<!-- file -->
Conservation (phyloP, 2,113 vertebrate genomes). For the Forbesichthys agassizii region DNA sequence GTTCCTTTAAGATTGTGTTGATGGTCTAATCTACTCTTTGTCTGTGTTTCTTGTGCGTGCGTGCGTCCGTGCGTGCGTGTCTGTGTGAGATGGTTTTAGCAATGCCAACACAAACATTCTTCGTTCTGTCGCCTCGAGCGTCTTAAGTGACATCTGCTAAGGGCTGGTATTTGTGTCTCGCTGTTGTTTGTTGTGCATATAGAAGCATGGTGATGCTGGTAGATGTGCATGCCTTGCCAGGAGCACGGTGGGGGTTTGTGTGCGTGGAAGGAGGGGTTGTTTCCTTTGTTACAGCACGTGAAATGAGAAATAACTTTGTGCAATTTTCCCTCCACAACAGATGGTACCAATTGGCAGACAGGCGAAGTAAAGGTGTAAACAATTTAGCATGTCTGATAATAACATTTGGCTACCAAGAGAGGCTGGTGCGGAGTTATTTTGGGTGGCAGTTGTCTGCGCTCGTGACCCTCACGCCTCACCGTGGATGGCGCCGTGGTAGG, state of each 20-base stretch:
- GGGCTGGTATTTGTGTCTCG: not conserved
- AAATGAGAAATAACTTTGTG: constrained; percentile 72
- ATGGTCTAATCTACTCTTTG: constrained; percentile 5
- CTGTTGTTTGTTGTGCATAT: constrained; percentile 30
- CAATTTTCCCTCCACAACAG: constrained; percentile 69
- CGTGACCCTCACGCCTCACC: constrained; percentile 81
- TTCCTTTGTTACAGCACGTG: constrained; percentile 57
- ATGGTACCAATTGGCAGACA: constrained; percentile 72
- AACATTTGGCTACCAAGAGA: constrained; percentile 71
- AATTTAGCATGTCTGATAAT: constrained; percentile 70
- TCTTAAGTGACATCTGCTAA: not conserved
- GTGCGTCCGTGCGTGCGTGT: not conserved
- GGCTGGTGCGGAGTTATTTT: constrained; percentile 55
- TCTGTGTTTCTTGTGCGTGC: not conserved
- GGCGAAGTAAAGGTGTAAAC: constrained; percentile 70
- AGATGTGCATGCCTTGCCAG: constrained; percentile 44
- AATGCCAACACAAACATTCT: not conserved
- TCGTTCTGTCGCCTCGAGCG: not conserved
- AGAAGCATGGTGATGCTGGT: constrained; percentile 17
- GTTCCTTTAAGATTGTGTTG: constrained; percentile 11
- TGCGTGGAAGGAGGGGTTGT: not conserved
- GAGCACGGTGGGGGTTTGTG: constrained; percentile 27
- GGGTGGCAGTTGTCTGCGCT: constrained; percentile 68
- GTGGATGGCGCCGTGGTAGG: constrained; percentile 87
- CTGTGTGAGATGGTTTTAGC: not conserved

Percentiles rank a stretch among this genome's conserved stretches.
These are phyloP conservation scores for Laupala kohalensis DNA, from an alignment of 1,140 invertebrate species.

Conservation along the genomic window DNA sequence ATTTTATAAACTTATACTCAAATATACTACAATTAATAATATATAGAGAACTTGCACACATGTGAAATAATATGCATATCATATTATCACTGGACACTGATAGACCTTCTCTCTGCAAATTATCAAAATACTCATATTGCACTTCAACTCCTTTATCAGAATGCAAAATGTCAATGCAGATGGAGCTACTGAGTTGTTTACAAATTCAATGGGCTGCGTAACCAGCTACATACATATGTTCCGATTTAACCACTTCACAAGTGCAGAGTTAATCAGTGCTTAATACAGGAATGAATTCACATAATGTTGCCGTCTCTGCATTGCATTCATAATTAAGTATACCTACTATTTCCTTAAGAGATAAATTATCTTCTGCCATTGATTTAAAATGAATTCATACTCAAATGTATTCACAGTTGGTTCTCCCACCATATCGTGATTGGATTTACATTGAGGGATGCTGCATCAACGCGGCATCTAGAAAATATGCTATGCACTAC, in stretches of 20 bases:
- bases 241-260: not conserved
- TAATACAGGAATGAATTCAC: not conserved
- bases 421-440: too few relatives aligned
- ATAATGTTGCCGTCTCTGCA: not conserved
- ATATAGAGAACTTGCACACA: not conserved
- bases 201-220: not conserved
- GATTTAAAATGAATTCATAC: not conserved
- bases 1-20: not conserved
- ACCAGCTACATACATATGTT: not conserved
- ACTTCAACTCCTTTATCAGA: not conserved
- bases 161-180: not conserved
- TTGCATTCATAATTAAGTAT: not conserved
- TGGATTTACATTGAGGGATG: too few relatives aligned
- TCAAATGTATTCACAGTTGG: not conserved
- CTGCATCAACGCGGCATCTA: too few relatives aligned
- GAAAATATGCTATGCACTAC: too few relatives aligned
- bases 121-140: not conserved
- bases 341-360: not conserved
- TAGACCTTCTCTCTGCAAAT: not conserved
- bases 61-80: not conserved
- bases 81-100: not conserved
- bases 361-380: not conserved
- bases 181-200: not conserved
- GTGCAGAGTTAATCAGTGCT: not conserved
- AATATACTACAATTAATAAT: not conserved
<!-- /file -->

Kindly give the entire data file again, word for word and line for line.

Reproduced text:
Conservation (phyloP, 2,113 vertebrate genomes). For the Forbesichthys agassizii region DNA sequence GTTCCTTTAAGATTGTGTTGATGGTCTAATCTACTCTTTGTCTGTGTTTCTTGTGCGTGCGTGCGTCCGTGCGTGCGTGTCTGTGTGAGATGGTTTTAGCAATGCCAACACAAACATTCTTCGTTCTGTCGCCTCGAGCGTCTTAAGTGACATCTGCTAAGGGCTGGTATTTGTGTCTCGCTGTTGTTTGTTGTGCATATAGAAGCATGGTGATGCTGGTAGATGTGCATGCCTTGCCAGGAGCACGGTGGGGGTTTGTGTGCGTGGAAGGAGGGGTTGTTTCCTTTGTTACAGCACGTGAAATGAGAAATAACTTTGTGCAATTTTCCCTCCACAACAGATGGTACCAATTGGCAGACAGGCGAAGTAAAGGTGTAAACAATTTAGCATGTCTGATAATAACATTTGGCTACCAAGAGAGGCTGGTGCGGAGTTATTTTGGGTGGCAGTTGTCTGCGCTCGTGACCCTCACGCCTCACCGTGGATGGCGCCGTGGTAGG, state of each 20-base stretch:
- GGGCTGGTATTTGTGTCTCG: not conserved
- AAATGAGAAATAACTTTGTG: constrained; percentile 72
- ATGGTCTAATCTACTCTTTG: constrained; percentile 5
- CTGTTGTTTGTTGTGCATAT: constrained; percentile 30
- CAATTTTCCCTCCACAACAG: constrained; percentile 69
- CGTGACCCTCACGCCTCACC: constrained; percentile 81
- TTCCTTTGTTACAGCACGTG: constrained; percentile 57
- ATGGTACCAATTGGCAGACA: constrained; percentile 72
- AACATTTGGCTACCAAGAGA: constrained; percentile 71
- AATTTAGCATGTCTGATAAT: constrained; percentile 70
- TCTTAAGTGACATCTGCTAA: not conserved
- GTGCGTCCGTGCGTGCGTGT: not conserved
- GGCTGGTGCGGAGTTATTTT: constrained; percentile 55
- TCTGTGTTTCTTGTGCGTGC: not conserved
- GGCGAAGTAAAGGTGTAAAC: constrained; percentile 70
- AGATGTGCATGCCTTGCCAG: constrained; percentile 44
- AATGCCAACACAAACATTCT: not conserved
- TCGTTCTGTCGCCTCGAGCG: not conserved
- AGAAGCATGGTGATGCTGGT: constrained; percentile 17
- GTTCCTTTAAGATTGTGTTG: constrained; percentile 11
- TGCGTGGAAGGAGGGGTTGT: not conserved
- GAGCACGGTGGGGGTTTGTG: constrained; percentile 27
- GGGTGGCAGTTGTCTGCGCT: constrained; percentile 68
- GTGGATGGCGCCGTGGTAGG: constrained; percentile 87
- CTGTGTGAGATGGTTTTAGC: not conserved

Percentiles rank a stretch among this genome's conserved stretches.
These are phyloP conservation scores for Laupala kohalensis DNA, from an alignment of 1,140 invertebrate species.

Conservation along the genomic window DNA sequence ATTTTATAAACTTATACTCAAATATACTACAATTAATAATATATAGAGAACTTGCACACATGTGAAATAATATGCATATCATATTATCACTGGACACTGATAGACCTTCTCTCTGCAAATTATCAAAATACTCATATTGCACTTCAACTCCTTTATCAGAATGCAAAATGTCAATGCAGATGGAGCTACTGAGTTGTTTACAAATTCAATGGGCTGCGTAACCAGCTACATACATATGTTCCGATTTAACCACTTCACAAGTGCAGAGTTAATCAGTGCTTAATACAGGAATGAATTCACATAATGTTGCCGTCTCTGCATTGCATTCATAATTAAGTATACCTACTATTTCCTTAAGAGATAAATTATCTTCTGCCATTGATTTAAAATGAATTCATACTCAAATGTATTCACAGTTGGTTCTCCCACCATATCGTGATTGGATTTACATTGAGGGATGCTGCATCAACGCGGCATCTAGAAAATATGCTATGCACTAC, in stretches of 20 bases:
- bases 241-260: not conserved
- TAATACAGGAATGAATTCAC: not conserved
- bases 421-440: too few relatives aligned
- ATAATGTTGCCGTCTCTGCA: not conserved
- ATATAGAGAACTTGCACACA: not conserved
- bases 201-220: not conserved
- GATTTAAAATGAATTCATAC: not conserved
- bases 1-20: not conserved
- ACCAGCTACATACATATGTT: not conserved
- ACTTCAACTCCTTTATCAGA: not conserved
- bases 161-180: not conserved
- TTGCATTCATAATTAAGTAT: not conserved
- TGGATTTACATTGAGGGATG: too few relatives aligned
- TCAAATGTATTCACAGTTGG: not conserved
- CTGCATCAACGCGGCATCTA: too few relatives aligned
- GAAAATATGCTATGCACTAC: too few relatives aligned
- bases 121-140: not conserved
- bases 341-360: not conserved
- TAGACCTTCTCTCTGCAAAT: not conserved
- bases 61-80: not conserved
- bases 81-100: not conserved
- bases 361-380: not conserved
- bases 181-200: not conserved
- GTGCAGAGTTAATCAGTGCT: not conserved
- AATATACTACAATTAATAAT: not conserved